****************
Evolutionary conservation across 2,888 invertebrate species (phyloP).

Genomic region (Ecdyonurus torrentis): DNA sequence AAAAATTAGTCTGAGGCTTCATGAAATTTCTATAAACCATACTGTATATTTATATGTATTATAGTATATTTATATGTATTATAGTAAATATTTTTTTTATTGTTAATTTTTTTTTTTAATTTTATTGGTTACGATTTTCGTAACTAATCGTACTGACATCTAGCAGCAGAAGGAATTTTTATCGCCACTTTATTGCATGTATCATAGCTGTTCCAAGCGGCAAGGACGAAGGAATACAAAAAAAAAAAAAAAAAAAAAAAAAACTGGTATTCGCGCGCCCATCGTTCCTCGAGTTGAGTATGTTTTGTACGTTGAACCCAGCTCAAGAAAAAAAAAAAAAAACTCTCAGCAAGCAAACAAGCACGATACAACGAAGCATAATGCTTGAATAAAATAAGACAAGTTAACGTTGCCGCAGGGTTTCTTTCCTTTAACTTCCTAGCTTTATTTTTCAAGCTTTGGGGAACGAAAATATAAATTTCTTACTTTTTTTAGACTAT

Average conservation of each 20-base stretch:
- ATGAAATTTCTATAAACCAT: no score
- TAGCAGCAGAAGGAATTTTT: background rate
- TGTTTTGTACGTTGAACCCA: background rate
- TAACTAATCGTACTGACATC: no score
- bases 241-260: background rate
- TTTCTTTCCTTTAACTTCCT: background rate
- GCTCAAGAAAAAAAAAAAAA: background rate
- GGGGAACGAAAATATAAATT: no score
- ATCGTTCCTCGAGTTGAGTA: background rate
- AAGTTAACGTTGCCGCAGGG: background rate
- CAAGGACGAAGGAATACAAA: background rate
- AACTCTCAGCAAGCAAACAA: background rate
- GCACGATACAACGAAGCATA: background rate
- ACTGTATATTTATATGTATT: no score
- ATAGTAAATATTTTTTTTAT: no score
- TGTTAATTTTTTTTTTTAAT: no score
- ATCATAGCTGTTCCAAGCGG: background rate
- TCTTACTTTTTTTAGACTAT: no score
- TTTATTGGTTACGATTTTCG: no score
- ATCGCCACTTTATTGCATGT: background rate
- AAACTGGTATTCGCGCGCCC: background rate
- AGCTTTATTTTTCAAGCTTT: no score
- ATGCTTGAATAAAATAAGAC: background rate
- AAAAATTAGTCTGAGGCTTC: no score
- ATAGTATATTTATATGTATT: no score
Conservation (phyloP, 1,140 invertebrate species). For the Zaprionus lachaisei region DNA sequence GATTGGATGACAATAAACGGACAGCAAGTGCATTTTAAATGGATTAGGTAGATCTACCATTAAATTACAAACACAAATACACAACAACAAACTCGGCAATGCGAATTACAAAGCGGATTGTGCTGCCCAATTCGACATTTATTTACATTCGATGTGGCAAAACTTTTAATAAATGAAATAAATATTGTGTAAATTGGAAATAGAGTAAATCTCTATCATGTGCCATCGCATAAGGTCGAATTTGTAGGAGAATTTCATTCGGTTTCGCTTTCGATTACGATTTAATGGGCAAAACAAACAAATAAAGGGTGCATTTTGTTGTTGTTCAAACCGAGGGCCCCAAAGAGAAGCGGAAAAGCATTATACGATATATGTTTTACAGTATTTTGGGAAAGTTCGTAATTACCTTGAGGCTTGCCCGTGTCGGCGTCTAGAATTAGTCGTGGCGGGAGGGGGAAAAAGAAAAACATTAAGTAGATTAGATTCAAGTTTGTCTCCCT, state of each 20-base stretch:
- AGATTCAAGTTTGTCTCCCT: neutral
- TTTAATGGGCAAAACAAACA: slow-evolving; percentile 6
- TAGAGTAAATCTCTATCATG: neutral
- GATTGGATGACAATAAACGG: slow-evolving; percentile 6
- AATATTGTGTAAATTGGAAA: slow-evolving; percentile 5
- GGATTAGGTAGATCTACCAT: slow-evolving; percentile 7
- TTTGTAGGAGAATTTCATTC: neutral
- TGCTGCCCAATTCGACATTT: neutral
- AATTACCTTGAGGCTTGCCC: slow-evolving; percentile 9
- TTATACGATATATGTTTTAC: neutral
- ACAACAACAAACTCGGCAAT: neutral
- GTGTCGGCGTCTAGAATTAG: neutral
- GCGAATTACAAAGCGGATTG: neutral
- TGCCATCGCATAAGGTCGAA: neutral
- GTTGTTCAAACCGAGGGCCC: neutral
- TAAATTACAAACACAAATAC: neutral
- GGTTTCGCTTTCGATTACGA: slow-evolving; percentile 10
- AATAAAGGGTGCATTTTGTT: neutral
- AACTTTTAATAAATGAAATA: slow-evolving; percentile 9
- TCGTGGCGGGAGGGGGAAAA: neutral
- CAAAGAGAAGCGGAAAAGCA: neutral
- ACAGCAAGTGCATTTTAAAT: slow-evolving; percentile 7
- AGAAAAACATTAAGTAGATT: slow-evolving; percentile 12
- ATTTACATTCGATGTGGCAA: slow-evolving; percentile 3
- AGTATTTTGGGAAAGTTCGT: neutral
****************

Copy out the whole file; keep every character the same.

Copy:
Evolutionary conservation across 2,888 invertebrate species (phyloP).

Genomic region (Ecdyonurus torrentis): DNA sequence AAAAATTAGTCTGAGGCTTCATGAAATTTCTATAAACCATACTGTATATTTATATGTATTATAGTATATTTATATGTATTATAGTAAATATTTTTTTTATTGTTAATTTTTTTTTTTAATTTTATTGGTTACGATTTTCGTAACTAATCGTACTGACATCTAGCAGCAGAAGGAATTTTTATCGCCACTTTATTGCATGTATCATAGCTGTTCCAAGCGGCAAGGACGAAGGAATACAAAAAAAAAAAAAAAAAAAAAAAAAACTGGTATTCGCGCGCCCATCGTTCCTCGAGTTGAGTATGTTTTGTACGTTGAACCCAGCTCAAGAAAAAAAAAAAAAAACTCTCAGCAAGCAAACAAGCACGATACAACGAAGCATAATGCTTGAATAAAATAAGACAAGTTAACGTTGCCGCAGGGTTTCTTTCCTTTAACTTCCTAGCTTTATTTTTCAAGCTTTGGGGAACGAAAATATAAATTTCTTACTTTTTTTAGACTAT

Average conservation of each 20-base stretch:
- ATGAAATTTCTATAAACCAT: no score
- TAGCAGCAGAAGGAATTTTT: background rate
- TGTTTTGTACGTTGAACCCA: background rate
- TAACTAATCGTACTGACATC: no score
- bases 241-260: background rate
- TTTCTTTCCTTTAACTTCCT: background rate
- GCTCAAGAAAAAAAAAAAAA: background rate
- GGGGAACGAAAATATAAATT: no score
- ATCGTTCCTCGAGTTGAGTA: background rate
- AAGTTAACGTTGCCGCAGGG: background rate
- CAAGGACGAAGGAATACAAA: background rate
- AACTCTCAGCAAGCAAACAA: background rate
- GCACGATACAACGAAGCATA: background rate
- ACTGTATATTTATATGTATT: no score
- ATAGTAAATATTTTTTTTAT: no score
- TGTTAATTTTTTTTTTTAAT: no score
- ATCATAGCTGTTCCAAGCGG: background rate
- TCTTACTTTTTTTAGACTAT: no score
- TTTATTGGTTACGATTTTCG: no score
- ATCGCCACTTTATTGCATGT: background rate
- AAACTGGTATTCGCGCGCCC: background rate
- AGCTTTATTTTTCAAGCTTT: no score
- ATGCTTGAATAAAATAAGAC: background rate
- AAAAATTAGTCTGAGGCTTC: no score
- ATAGTATATTTATATGTATT: no score
Conservation (phyloP, 1,140 invertebrate species). For the Zaprionus lachaisei region DNA sequence GATTGGATGACAATAAACGGACAGCAAGTGCATTTTAAATGGATTAGGTAGATCTACCATTAAATTACAAACACAAATACACAACAACAAACTCGGCAATGCGAATTACAAAGCGGATTGTGCTGCCCAATTCGACATTTATTTACATTCGATGTGGCAAAACTTTTAATAAATGAAATAAATATTGTGTAAATTGGAAATAGAGTAAATCTCTATCATGTGCCATCGCATAAGGTCGAATTTGTAGGAGAATTTCATTCGGTTTCGCTTTCGATTACGATTTAATGGGCAAAACAAACAAATAAAGGGTGCATTTTGTTGTTGTTCAAACCGAGGGCCCCAAAGAGAAGCGGAAAAGCATTATACGATATATGTTTTACAGTATTTTGGGAAAGTTCGTAATTACCTTGAGGCTTGCCCGTGTCGGCGTCTAGAATTAGTCGTGGCGGGAGGGGGAAAAAGAAAAACATTAAGTAGATTAGATTCAAGTTTGTCTCCCT, state of each 20-base stretch:
- AGATTCAAGTTTGTCTCCCT: neutral
- TTTAATGGGCAAAACAAACA: slow-evolving; percentile 6
- TAGAGTAAATCTCTATCATG: neutral
- GATTGGATGACAATAAACGG: slow-evolving; percentile 6
- AATATTGTGTAAATTGGAAA: slow-evolving; percentile 5
- GGATTAGGTAGATCTACCAT: slow-evolving; percentile 7
- TTTGTAGGAGAATTTCATTC: neutral
- TGCTGCCCAATTCGACATTT: neutral
- AATTACCTTGAGGCTTGCCC: slow-evolving; percentile 9
- TTATACGATATATGTTTTAC: neutral
- ACAACAACAAACTCGGCAAT: neutral
- GTGTCGGCGTCTAGAATTAG: neutral
- GCGAATTACAAAGCGGATTG: neutral
- TGCCATCGCATAAGGTCGAA: neutral
- GTTGTTCAAACCGAGGGCCC: neutral
- TAAATTACAAACACAAATAC: neutral
- GGTTTCGCTTTCGATTACGA: slow-evolving; percentile 10
- AATAAAGGGTGCATTTTGTT: neutral
- AACTTTTAATAAATGAAATA: slow-evolving; percentile 9
- TCGTGGCGGGAGGGGGAAAA: neutral
- CAAAGAGAAGCGGAAAAGCA: neutral
- ACAGCAAGTGCATTTTAAAT: slow-evolving; percentile 7
- AGAAAAACATTAAGTAGATT: slow-evolving; percentile 12
- ATTTACATTCGATGTGGCAA: slow-evolving; percentile 3
- AGTATTTTGGGAAAGTTCGT: neutral